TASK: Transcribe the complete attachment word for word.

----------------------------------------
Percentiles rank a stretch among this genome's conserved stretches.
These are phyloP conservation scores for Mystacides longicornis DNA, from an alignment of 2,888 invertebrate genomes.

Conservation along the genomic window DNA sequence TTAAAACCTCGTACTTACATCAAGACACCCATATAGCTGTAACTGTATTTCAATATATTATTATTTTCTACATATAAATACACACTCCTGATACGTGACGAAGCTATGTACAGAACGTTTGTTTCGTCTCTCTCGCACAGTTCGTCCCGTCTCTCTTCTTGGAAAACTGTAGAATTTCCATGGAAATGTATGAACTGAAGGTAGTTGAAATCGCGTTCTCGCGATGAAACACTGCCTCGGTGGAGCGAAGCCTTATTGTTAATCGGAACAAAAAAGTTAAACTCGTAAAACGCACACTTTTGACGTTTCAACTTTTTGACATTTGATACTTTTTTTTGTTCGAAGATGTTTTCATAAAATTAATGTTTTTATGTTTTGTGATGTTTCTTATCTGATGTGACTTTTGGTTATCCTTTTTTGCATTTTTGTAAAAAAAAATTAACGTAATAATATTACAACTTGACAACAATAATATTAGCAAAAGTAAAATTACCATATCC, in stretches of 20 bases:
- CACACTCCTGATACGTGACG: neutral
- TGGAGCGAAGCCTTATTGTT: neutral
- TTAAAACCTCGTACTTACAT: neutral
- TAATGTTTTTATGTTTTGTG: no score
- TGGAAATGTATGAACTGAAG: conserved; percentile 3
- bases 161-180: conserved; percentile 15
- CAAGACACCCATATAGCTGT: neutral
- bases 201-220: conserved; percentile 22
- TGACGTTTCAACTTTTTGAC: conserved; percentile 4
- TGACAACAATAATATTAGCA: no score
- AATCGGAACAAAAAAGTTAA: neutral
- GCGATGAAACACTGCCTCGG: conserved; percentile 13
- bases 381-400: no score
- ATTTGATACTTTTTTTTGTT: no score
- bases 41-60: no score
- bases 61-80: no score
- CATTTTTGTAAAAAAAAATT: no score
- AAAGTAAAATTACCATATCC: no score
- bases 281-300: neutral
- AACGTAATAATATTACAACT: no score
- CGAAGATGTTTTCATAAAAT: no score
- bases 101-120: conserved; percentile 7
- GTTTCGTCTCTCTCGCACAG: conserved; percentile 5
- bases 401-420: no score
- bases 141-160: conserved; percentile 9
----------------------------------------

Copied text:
Percentiles rank a stretch among this genome's conserved stretches.
These are phyloP conservation scores for Mystacides longicornis DNA, from an alignment of 2,888 invertebrate genomes.

Conservation along the genomic window DNA sequence TTAAAACCTCGTACTTACATCAAGACACCCATATAGCTGTAACTGTATTTCAATATATTATTATTTTCTACATATAAATACACACTCCTGATACGTGACGAAGCTATGTACAGAACGTTTGTTTCGTCTCTCTCGCACAGTTCGTCCCGTCTCTCTTCTTGGAAAACTGTAGAATTTCCATGGAAATGTATGAACTGAAGGTAGTTGAAATCGCGTTCTCGCGATGAAACACTGCCTCGGTGGAGCGAAGCCTTATTGTTAATCGGAACAAAAAAGTTAAACTCGTAAAACGCACACTTTTGACGTTTCAACTTTTTGACATTTGATACTTTTTTTTGTTCGAAGATGTTTTCATAAAATTAATGTTTTTATGTTTTGTGATGTTTCTTATCTGATGTGACTTTTGGTTATCCTTTTTTGCATTTTTGTAAAAAAAAATTAACGTAATAATATTACAACTTGACAACAATAATATTAGCAAAAGTAAAATTACCATATCC, in stretches of 20 bases:
- CACACTCCTGATACGTGACG: neutral
- TGGAGCGAAGCCTTATTGTT: neutral
- TTAAAACCTCGTACTTACAT: neutral
- TAATGTTTTTATGTTTTGTG: no score
- TGGAAATGTATGAACTGAAG: conserved; percentile 3
- bases 161-180: conserved; percentile 15
- CAAGACACCCATATAGCTGT: neutral
- bases 201-220: conserved; percentile 22
- TGACGTTTCAACTTTTTGAC: conserved; percentile 4
- TGACAACAATAATATTAGCA: no score
- AATCGGAACAAAAAAGTTAA: neutral
- GCGATGAAACACTGCCTCGG: conserved; percentile 13
- bases 381-400: no score
- ATTTGATACTTTTTTTTGTT: no score
- bases 41-60: no score
- bases 61-80: no score
- CATTTTTGTAAAAAAAAATT: no score
- AAAGTAAAATTACCATATCC: no score
- bases 281-300: neutral
- AACGTAATAATATTACAACT: no score
- CGAAGATGTTTTCATAAAAT: no score
- bases 101-120: conserved; percentile 7
- GTTTCGTCTCTCTCGCACAG: conserved; percentile 5
- bases 401-420: no score
- bases 141-160: conserved; percentile 9